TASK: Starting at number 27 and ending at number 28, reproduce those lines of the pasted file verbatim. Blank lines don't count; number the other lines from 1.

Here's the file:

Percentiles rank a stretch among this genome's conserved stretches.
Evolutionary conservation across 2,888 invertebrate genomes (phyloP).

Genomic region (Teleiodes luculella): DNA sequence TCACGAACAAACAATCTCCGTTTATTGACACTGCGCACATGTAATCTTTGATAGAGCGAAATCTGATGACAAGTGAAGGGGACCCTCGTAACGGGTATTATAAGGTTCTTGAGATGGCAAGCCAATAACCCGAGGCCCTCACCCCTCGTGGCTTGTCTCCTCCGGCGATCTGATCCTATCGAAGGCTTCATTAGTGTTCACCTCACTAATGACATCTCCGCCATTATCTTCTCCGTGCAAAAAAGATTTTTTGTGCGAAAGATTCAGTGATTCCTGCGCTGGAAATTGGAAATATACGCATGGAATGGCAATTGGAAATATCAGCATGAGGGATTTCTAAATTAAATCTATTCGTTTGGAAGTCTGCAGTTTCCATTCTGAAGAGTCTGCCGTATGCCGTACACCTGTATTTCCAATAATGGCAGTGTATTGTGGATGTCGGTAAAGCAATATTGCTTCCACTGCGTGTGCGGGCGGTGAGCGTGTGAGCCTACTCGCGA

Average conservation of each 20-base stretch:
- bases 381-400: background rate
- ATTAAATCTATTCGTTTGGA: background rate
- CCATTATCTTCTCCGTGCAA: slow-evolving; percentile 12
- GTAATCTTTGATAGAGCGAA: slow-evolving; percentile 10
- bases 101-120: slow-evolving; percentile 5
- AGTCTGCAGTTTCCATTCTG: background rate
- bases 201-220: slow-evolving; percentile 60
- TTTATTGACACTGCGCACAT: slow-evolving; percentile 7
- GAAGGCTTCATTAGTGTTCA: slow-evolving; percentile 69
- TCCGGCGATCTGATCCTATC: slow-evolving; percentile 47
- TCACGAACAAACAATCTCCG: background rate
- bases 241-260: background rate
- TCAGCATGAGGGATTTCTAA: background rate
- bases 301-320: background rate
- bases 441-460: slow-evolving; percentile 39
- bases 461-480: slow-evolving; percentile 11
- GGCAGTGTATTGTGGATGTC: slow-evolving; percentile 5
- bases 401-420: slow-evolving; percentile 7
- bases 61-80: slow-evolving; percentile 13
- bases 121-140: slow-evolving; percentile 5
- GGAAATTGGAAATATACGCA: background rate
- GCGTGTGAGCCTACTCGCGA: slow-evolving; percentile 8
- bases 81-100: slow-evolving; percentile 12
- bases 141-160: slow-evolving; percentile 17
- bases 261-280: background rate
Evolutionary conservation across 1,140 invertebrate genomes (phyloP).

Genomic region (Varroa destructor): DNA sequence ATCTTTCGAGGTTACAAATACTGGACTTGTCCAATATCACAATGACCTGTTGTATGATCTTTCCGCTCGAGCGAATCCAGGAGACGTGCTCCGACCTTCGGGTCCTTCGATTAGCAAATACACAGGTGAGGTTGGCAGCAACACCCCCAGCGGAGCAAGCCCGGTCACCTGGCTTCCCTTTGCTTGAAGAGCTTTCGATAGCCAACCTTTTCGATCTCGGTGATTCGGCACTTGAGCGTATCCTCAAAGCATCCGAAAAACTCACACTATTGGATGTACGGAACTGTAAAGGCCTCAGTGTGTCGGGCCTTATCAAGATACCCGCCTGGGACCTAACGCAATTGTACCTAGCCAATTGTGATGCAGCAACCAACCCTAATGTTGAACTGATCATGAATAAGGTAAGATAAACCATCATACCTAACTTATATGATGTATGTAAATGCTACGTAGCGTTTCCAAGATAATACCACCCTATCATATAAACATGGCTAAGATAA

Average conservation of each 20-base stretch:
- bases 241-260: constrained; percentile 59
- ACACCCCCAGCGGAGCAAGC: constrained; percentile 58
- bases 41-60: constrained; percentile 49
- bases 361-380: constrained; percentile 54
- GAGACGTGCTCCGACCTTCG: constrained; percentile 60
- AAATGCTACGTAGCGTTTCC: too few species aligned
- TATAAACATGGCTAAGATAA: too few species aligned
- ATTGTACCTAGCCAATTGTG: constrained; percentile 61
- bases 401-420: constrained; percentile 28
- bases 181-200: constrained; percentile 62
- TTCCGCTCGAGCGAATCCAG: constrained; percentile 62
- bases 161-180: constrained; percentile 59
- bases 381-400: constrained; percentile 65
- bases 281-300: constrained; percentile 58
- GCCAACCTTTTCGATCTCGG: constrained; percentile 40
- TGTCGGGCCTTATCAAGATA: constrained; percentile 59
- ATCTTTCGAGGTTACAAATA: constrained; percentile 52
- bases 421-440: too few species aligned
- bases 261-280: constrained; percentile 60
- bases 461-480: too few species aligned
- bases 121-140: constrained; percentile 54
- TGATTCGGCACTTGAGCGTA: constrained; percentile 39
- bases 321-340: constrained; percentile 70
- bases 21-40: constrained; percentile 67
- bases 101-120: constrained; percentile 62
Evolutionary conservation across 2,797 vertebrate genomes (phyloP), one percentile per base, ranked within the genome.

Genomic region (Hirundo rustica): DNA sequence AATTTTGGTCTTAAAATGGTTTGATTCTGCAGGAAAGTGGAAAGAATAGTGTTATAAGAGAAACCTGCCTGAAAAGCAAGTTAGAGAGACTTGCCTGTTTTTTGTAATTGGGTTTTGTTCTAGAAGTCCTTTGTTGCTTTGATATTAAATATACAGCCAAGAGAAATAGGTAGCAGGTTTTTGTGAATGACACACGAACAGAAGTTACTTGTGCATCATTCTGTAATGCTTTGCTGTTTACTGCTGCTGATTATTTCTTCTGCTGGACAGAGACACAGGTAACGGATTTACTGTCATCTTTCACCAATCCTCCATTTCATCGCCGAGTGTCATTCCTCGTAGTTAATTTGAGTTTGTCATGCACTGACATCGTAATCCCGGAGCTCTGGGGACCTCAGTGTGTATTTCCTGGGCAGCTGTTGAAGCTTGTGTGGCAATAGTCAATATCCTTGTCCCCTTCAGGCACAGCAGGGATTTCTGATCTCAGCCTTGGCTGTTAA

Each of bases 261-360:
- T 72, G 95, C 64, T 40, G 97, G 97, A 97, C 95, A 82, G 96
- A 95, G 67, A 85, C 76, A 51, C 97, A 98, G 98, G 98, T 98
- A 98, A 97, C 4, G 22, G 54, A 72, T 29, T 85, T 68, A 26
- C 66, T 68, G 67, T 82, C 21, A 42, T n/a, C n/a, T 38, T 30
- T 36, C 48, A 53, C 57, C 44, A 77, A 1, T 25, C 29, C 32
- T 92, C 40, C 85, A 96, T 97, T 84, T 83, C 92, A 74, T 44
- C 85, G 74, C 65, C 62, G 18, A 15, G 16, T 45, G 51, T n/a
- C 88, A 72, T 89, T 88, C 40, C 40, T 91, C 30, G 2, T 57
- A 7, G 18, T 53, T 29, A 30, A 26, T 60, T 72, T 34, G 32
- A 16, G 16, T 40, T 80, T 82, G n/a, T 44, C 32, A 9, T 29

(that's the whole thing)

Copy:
- bases 81-100: slow-evolving; percentile 12
- bases 141-160: slow-evolving; percentile 17